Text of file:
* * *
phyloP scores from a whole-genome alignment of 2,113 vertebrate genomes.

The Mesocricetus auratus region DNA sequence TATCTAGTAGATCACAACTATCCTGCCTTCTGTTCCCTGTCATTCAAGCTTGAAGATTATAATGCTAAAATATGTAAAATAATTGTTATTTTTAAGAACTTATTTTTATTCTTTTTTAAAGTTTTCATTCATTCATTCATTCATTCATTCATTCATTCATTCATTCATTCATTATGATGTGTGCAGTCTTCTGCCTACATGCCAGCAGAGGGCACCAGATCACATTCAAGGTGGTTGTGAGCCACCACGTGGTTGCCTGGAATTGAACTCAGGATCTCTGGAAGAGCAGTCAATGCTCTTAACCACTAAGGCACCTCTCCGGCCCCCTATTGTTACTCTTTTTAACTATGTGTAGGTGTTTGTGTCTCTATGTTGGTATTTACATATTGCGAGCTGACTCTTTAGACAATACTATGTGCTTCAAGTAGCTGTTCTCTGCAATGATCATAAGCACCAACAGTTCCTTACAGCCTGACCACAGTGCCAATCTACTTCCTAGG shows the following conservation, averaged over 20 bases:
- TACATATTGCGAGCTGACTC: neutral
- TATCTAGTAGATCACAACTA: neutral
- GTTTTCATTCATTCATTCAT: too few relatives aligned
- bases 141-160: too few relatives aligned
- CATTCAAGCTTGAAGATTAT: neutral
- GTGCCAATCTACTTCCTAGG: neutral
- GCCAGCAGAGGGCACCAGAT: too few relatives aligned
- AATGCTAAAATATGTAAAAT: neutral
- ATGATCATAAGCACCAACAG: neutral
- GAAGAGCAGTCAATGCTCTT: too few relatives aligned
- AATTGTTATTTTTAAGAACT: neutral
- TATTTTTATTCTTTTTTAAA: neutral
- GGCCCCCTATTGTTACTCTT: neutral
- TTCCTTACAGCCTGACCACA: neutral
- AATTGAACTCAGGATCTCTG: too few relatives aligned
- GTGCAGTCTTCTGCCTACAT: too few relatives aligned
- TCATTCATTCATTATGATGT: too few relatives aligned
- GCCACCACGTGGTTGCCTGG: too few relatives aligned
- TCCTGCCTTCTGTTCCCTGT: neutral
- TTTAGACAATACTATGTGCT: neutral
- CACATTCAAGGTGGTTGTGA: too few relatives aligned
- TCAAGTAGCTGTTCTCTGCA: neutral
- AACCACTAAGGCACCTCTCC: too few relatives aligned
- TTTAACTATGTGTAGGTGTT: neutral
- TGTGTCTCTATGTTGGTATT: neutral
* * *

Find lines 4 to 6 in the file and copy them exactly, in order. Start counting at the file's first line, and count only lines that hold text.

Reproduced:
- TATCTAGTAGATCACAACTA: neutral
- GTTTTCATTCATTCATTCAT: too few relatives aligned
- bases 141-160: too few relatives aligned